2 Materials and Methods

2.1 Experiment 1. Optimisation of conditions of vitamin C assay with the polarographic method

The test material consisted of the following solutions:

  1. standard ascorbic acid solution (100 mg L-1) – control,

  2. standard ascorbic acid solutions (100 mg L-1) with an addition (100 mg L-1) of substances potentially inhibiting its degradation: buthylated hydroxyanisole (BHA), tartaric acid (TA), sodium citrate (SC), sodium sulphite (SS), caffeic acid (CA), disodium versenate (EDTA), formic acid (FA), dithiothreitol (DTT), tris-(2-carboxyethyl)phosphine (TCEP).

Ascorbic acid determinations were performed by the method of differential pulse polarography, using a voltammetric trace analyser Metrohm 746 VA (Switzerland) with a 747 VA stand. All analyses were performed in triplicate. The potential of the working electrode was measured in relation to an Ag/AgCl/KCl reference electrode. Qualitative determination of ascorbic acid was performed based on the comparison of the potential of its peak (obtained from sample analysis) with the potential of peaks obtained after adding the standard solution three times to the sample. A quantitative assay was performed by the method of triple standard addition by means of an automatic dosing unit Dosino 700 (Metrohm). The standard addition was selected during each determination in such a way that at the final stage a 3-4-fold higher mass of ascorbic acid was obtained in the measurement vessel. Ascorbic acid content in the sample (AAp) was determined on the basis of formula (2):

(2)AAp=CAAD

where: where: CAA – concentration of ascorbic acid in the extract (mg·L-1), D - the dilution coefficient.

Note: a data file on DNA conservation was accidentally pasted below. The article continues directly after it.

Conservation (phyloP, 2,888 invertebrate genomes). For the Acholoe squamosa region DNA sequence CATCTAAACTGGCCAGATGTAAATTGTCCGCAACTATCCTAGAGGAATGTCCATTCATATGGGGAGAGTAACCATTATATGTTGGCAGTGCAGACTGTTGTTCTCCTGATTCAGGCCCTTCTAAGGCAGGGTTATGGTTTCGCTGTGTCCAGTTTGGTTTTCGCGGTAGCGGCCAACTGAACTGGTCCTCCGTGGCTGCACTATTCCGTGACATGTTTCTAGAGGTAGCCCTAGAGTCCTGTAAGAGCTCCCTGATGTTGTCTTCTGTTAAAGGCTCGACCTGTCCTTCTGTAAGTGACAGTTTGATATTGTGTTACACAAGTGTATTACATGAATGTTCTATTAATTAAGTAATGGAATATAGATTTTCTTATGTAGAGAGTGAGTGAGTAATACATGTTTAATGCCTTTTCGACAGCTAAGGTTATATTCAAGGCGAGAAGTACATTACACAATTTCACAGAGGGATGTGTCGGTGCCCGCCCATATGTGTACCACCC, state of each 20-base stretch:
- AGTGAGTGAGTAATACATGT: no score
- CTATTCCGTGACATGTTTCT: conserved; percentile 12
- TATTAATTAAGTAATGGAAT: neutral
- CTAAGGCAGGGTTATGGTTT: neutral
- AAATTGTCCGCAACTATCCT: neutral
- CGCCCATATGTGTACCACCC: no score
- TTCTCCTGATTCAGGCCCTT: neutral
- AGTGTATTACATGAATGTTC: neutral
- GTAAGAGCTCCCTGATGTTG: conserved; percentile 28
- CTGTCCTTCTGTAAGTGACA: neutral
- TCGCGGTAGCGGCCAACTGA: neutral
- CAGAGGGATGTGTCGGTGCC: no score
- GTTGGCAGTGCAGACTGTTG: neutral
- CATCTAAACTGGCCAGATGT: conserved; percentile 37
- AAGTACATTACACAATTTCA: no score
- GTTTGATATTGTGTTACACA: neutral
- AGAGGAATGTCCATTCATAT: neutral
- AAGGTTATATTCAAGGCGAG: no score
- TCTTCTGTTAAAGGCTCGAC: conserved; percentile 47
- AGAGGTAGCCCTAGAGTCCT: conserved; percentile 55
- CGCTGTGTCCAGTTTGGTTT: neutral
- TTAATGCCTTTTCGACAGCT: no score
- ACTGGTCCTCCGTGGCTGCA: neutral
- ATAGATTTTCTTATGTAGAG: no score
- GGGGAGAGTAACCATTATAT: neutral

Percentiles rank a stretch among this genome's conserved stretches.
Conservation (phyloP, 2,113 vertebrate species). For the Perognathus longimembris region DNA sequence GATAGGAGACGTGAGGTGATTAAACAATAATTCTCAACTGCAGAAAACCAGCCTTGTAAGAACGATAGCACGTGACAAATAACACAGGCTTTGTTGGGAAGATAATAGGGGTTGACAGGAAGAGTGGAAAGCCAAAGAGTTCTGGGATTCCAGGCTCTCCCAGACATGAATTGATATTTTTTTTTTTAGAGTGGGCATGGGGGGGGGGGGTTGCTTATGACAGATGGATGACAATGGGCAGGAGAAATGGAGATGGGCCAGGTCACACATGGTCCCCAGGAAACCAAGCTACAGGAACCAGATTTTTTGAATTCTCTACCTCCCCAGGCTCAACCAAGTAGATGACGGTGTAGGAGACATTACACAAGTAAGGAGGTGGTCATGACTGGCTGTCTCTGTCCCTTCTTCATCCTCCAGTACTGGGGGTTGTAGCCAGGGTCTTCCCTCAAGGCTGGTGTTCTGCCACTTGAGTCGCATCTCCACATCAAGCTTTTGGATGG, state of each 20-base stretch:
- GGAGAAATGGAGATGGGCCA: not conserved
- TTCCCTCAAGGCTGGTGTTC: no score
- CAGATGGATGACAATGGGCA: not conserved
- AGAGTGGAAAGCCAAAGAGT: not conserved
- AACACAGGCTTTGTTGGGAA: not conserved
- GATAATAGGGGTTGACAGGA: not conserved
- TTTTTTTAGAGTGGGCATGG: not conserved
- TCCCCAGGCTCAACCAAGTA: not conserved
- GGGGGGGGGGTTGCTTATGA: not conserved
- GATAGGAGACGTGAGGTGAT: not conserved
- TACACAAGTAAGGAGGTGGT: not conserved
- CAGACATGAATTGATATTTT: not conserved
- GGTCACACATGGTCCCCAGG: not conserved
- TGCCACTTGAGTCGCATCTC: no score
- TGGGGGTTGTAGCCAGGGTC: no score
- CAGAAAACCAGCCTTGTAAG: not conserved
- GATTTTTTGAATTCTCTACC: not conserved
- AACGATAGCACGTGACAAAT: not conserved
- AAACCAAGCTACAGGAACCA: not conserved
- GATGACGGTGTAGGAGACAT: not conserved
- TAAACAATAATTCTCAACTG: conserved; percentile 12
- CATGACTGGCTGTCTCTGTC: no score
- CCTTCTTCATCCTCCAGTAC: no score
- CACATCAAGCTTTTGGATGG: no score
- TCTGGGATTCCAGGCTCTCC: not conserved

10 ml of acetate buffer with pH 4.6 and 0.5 ml of an extract of the analysed sample were added directly to the polarographic vessel. Prior to polarographic measurement, the solution was flushed with argon for 5 minutes to remove oxygen. The following conditions were applied during the polarographic analysis: initial potential -50 mV, final potential 200 mV, voltage step time 0.6 s, voltage step 6 mV, pulse duration 40 ms, pulse amplitude 50 mV, the rate of potential change 10mV/s, drop size 0.38 mm2.

2.2 Experiment 2. Estimation of the effect of various conditions of storage of fruit juices on the concentration of vitamin C

The test material consisted of the following fruit juices: orange juice, multi-fruit juice, and a blackcurrant drink in carton packs (Tetra Pack), from a single production batch. In addition, the study included the use of fruit juices extracted directly from fruits of orange, grapefruit and lemon. The juices and fruits were purchased in supermarkets in Lublin.

Samples of the commercial juices were taken directly from opened carton packs, stored in thermostat-controlled chambers at temperatures of 10°C, 20°C and 30°C. Juices pressed from fruits were placed in dark glass bottles, open and closed, respectively, and stored in thermostat-controlled conditions at temperatures of 10°C, 20°C and 30°C. Samples of the commercial juices and those pressed from fruits were taken for analysis from their packaging kept in the thermostat-controlled chamber after 48, 96 and 168 hours. Quantitative determinations of vitamin C were performed with the polarographic technique in conformance with the conditions described in experiment 1 using an additive, selected on the basis of the results of experiment 2, that inhibits degradation of the vitamin C standard (tartaric acid with concentration of 200 mg L-1).